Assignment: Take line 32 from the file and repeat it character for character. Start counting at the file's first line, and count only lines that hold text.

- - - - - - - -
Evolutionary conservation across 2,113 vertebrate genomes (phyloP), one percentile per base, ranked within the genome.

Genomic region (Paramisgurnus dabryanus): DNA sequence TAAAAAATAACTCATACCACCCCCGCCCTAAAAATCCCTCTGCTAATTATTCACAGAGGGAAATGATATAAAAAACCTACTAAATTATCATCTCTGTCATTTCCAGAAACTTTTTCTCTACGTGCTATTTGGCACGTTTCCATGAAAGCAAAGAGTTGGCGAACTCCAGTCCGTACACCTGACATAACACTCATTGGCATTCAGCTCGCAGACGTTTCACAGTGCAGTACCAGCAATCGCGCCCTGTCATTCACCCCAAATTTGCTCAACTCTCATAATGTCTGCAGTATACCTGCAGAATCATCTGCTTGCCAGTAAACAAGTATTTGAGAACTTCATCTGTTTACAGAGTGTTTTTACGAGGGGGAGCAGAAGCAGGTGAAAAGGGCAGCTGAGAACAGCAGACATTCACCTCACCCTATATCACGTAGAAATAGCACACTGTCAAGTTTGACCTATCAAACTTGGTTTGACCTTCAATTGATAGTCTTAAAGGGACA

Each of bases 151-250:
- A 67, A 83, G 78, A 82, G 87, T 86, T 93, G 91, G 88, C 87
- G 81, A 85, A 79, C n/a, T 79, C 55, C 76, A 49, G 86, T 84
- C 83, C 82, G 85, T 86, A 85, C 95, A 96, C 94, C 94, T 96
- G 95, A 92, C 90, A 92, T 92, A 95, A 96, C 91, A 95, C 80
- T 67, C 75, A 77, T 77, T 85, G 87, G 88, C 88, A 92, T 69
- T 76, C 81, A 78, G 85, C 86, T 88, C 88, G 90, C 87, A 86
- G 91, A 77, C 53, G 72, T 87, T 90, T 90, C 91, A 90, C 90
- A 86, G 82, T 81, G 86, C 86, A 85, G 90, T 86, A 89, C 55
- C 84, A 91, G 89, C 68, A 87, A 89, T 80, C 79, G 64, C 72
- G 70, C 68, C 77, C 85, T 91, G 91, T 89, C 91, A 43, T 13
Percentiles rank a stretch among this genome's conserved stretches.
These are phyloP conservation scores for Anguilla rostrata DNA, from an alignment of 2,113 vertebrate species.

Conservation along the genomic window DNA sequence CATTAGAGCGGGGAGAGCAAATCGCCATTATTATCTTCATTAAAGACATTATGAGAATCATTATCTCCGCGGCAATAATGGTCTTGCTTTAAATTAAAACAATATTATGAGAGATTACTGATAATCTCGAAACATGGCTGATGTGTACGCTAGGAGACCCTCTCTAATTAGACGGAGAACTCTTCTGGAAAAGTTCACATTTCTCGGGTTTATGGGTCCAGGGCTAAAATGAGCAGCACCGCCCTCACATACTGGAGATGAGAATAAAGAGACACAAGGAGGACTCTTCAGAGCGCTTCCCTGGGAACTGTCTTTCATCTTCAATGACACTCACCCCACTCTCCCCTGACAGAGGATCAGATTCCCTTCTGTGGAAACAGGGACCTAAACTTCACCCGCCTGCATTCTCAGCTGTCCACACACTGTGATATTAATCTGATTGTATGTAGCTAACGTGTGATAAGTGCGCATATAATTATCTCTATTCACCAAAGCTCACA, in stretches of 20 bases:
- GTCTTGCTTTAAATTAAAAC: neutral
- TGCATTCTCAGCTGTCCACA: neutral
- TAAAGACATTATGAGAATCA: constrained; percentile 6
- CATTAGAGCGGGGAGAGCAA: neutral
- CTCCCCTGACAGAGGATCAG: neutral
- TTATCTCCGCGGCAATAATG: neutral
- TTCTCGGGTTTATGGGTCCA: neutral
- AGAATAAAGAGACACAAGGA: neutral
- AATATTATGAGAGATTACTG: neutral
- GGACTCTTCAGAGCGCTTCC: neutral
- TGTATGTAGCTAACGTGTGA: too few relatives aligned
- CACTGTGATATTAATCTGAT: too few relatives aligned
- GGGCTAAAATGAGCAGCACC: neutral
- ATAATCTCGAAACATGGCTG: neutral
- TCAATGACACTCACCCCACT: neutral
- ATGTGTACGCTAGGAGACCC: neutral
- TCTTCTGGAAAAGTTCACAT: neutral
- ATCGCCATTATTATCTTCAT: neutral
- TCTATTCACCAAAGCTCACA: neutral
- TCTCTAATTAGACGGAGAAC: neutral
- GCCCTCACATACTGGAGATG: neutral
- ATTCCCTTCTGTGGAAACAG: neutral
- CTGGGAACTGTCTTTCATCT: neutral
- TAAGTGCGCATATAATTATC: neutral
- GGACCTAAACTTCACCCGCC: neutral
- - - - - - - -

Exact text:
- ATGTGTACGCTAGGAGACCC: neutral